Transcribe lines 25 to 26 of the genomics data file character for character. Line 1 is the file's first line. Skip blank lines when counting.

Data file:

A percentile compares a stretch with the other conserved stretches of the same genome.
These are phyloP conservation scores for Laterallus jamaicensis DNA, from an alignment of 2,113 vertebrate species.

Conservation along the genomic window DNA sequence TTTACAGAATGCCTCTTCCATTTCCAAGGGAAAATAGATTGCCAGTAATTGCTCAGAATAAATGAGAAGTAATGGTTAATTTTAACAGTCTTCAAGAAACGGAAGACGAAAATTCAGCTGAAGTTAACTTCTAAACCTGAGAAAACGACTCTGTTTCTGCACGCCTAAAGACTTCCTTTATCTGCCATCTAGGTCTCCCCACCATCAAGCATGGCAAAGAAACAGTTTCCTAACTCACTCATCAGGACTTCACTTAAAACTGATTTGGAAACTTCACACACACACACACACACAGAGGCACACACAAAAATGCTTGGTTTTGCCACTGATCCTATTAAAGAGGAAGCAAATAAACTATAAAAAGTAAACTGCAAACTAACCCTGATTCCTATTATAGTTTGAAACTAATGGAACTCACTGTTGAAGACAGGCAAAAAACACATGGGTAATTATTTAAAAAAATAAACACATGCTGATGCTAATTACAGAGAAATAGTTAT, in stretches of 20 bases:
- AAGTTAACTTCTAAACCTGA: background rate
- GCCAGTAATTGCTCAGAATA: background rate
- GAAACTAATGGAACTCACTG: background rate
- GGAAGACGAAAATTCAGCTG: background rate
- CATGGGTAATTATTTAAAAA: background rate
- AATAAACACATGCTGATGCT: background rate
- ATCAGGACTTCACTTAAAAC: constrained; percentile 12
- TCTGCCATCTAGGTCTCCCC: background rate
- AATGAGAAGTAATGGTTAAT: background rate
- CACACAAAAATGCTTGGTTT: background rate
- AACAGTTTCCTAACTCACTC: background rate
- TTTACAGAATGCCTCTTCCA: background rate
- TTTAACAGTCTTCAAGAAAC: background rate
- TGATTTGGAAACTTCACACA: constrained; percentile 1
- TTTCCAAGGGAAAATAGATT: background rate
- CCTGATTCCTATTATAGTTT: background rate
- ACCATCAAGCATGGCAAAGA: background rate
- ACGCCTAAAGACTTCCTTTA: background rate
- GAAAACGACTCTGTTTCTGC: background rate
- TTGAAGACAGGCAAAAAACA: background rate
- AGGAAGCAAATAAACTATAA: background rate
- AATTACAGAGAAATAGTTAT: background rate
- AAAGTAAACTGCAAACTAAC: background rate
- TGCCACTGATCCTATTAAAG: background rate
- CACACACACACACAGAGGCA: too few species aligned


- AATTACAGAGAAATAGTTAT: background rate
- AAAGTAAACTGCAAACTAAC: background rate